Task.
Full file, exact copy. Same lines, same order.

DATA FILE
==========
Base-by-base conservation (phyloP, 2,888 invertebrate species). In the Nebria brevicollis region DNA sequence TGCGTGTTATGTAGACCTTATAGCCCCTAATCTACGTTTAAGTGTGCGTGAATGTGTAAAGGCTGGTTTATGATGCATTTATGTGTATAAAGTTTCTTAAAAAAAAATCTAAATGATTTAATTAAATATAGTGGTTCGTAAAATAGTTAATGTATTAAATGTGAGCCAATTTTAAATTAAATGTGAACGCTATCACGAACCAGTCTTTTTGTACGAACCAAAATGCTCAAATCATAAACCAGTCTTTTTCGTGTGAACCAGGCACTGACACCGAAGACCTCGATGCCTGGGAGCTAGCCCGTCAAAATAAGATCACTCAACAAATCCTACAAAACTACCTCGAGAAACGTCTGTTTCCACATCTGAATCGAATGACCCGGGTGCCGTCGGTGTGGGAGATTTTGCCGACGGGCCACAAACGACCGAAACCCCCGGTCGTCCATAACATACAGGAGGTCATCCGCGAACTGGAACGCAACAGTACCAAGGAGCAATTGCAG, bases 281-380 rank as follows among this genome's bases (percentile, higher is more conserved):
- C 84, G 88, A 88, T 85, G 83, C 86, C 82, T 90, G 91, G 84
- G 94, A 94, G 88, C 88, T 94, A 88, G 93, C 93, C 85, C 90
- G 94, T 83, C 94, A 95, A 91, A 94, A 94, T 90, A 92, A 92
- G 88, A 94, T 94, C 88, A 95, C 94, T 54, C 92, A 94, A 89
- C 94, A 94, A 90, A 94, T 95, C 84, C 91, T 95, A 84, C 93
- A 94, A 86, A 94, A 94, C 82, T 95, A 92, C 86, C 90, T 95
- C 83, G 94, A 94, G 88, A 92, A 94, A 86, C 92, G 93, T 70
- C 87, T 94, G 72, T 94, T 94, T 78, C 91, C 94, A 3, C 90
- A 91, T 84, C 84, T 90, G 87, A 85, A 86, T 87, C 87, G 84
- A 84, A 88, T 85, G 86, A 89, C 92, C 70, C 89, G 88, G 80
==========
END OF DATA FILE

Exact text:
Base-by-base conservation (phyloP, 2,888 invertebrate species). In the Nebria brevicollis region DNA sequence TGCGTGTTATGTAGACCTTATAGCCCCTAATCTACGTTTAAGTGTGCGTGAATGTGTAAAGGCTGGTTTATGATGCATTTATGTGTATAAAGTTTCTTAAAAAAAAATCTAAATGATTTAATTAAATATAGTGGTTCGTAAAATAGTTAATGTATTAAATGTGAGCCAATTTTAAATTAAATGTGAACGCTATCACGAACCAGTCTTTTTGTACGAACCAAAATGCTCAAATCATAAACCAGTCTTTTTCGTGTGAACCAGGCACTGACACCGAAGACCTCGATGCCTGGGAGCTAGCCCGTCAAAATAAGATCACTCAACAAATCCTACAAAACTACCTCGAGAAACGTCTGTTTCCACATCTGAATCGAATGACCCGGGTGCCGTCGGTGTGGGAGATTTTGCCGACGGGCCACAAACGACCGAAACCCCCGGTCGTCCATAACATACAGGAGGTCATCCGCGAACTGGAACGCAACAGTACCAAGGAGCAATTGCAG, bases 281-380 rank as follows among this genome's bases (percentile, higher is more conserved):
- C 84, G 88, A 88, T 85, G 83, C 86, C 82, T 90, G 91, G 84
- G 94, A 94, G 88, C 88, T 94, A 88, G 93, C 93, C 85, C 90
- G 94, T 83, C 94, A 95, A 91, A 94, A 94, T 90, A 92, A 92
- G 88, A 94, T 94, C 88, A 95, C 94, T 54, C 92, A 94, A 89
- C 94, A 94, A 90, A 94, T 95, C 84, C 91, T 95, A 84, C 93
- A 94, A 86, A 94, A 94, C 82, T 95, A 92, C 86, C 90, T 95
- C 83, G 94, A 94, G 88, A 92, A 94, A 86, C 92, G 93, T 70
- C 87, T 94, G 72, T 94, T 94, T 78, C 91, C 94, A 3, C 90
- A 91, T 84, C 84, T 90, G 87, A 85, A 86, T 87, C 87, G 84
- A 84, A 88, T 85, G 86, A 89, C 92, C 70, C 89, G 88, G 80